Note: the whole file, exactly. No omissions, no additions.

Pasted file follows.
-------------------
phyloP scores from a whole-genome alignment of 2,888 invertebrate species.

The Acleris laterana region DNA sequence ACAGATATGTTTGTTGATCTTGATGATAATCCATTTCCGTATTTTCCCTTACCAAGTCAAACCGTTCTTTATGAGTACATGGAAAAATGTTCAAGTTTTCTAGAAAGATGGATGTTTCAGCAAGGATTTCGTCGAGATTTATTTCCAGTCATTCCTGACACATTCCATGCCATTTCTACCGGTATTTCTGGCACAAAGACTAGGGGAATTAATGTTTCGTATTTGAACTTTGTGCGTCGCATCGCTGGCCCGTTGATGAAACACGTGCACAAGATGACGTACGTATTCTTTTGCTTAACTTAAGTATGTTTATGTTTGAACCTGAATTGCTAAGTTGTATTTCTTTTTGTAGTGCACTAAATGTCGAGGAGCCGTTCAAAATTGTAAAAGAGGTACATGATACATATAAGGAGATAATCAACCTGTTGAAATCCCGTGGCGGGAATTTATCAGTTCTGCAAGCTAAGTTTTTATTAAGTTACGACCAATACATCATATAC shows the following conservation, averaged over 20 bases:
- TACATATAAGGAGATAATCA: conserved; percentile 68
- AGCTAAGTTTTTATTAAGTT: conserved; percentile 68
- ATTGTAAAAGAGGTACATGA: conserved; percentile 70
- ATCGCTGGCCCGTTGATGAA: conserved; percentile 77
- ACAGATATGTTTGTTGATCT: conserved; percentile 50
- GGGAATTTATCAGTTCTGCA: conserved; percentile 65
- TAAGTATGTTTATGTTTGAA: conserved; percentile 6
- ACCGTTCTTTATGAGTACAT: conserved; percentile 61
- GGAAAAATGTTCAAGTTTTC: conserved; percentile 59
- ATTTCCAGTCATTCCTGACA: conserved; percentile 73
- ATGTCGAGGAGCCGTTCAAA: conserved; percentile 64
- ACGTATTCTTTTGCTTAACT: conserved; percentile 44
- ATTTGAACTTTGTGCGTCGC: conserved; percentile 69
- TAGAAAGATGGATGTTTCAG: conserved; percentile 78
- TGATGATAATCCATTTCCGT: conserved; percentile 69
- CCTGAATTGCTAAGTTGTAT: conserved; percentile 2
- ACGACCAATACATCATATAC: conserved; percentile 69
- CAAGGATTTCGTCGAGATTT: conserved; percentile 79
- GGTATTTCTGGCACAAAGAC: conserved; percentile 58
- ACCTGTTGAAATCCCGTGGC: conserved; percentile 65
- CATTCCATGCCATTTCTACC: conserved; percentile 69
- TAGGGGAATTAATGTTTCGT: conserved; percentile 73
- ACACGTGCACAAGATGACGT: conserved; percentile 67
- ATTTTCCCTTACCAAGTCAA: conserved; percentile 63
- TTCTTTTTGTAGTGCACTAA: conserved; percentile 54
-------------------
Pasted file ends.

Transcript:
phyloP scores from a whole-genome alignment of 2,888 invertebrate species.

The Acleris laterana region DNA sequence ACAGATATGTTTGTTGATCTTGATGATAATCCATTTCCGTATTTTCCCTTACCAAGTCAAACCGTTCTTTATGAGTACATGGAAAAATGTTCAAGTTTTCTAGAAAGATGGATGTTTCAGCAAGGATTTCGTCGAGATTTATTTCCAGTCATTCCTGACACATTCCATGCCATTTCTACCGGTATTTCTGGCACAAAGACTAGGGGAATTAATGTTTCGTATTTGAACTTTGTGCGTCGCATCGCTGGCCCGTTGATGAAACACGTGCACAAGATGACGTACGTATTCTTTTGCTTAACTTAAGTATGTTTATGTTTGAACCTGAATTGCTAAGTTGTATTTCTTTTTGTAGTGCACTAAATGTCGAGGAGCCGTTCAAAATTGTAAAAGAGGTACATGATACATATAAGGAGATAATCAACCTGTTGAAATCCCGTGGCGGGAATTTATCAGTTCTGCAAGCTAAGTTTTTATTAAGTTACGACCAATACATCATATAC shows the following conservation, averaged over 20 bases:
- TACATATAAGGAGATAATCA: conserved; percentile 68
- AGCTAAGTTTTTATTAAGTT: conserved; percentile 68
- ATTGTAAAAGAGGTACATGA: conserved; percentile 70
- ATCGCTGGCCCGTTGATGAA: conserved; percentile 77
- ACAGATATGTTTGTTGATCT: conserved; percentile 50
- GGGAATTTATCAGTTCTGCA: conserved; percentile 65
- TAAGTATGTTTATGTTTGAA: conserved; percentile 6
- ACCGTTCTTTATGAGTACAT: conserved; percentile 61
- GGAAAAATGTTCAAGTTTTC: conserved; percentile 59
- ATTTCCAGTCATTCCTGACA: conserved; percentile 73
- ATGTCGAGGAGCCGTTCAAA: conserved; percentile 64
- ACGTATTCTTTTGCTTAACT: conserved; percentile 44
- ATTTGAACTTTGTGCGTCGC: conserved; percentile 69
- TAGAAAGATGGATGTTTCAG: conserved; percentile 78
- TGATGATAATCCATTTCCGT: conserved; percentile 69
- CCTGAATTGCTAAGTTGTAT: conserved; percentile 2
- ACGACCAATACATCATATAC: conserved; percentile 69
- CAAGGATTTCGTCGAGATTT: conserved; percentile 79
- GGTATTTCTGGCACAAAGAC: conserved; percentile 58
- ACCTGTTGAAATCCCGTGGC: conserved; percentile 65
- CATTCCATGCCATTTCTACC: conserved; percentile 69
- TAGGGGAATTAATGTTTCGT: conserved; percentile 73
- ACACGTGCACAAGATGACGT: conserved; percentile 67
- ATTTTCCCTTACCAAGTCAA: conserved; percentile 63
- TTCTTTTTGTAGTGCACTAA: conserved; percentile 54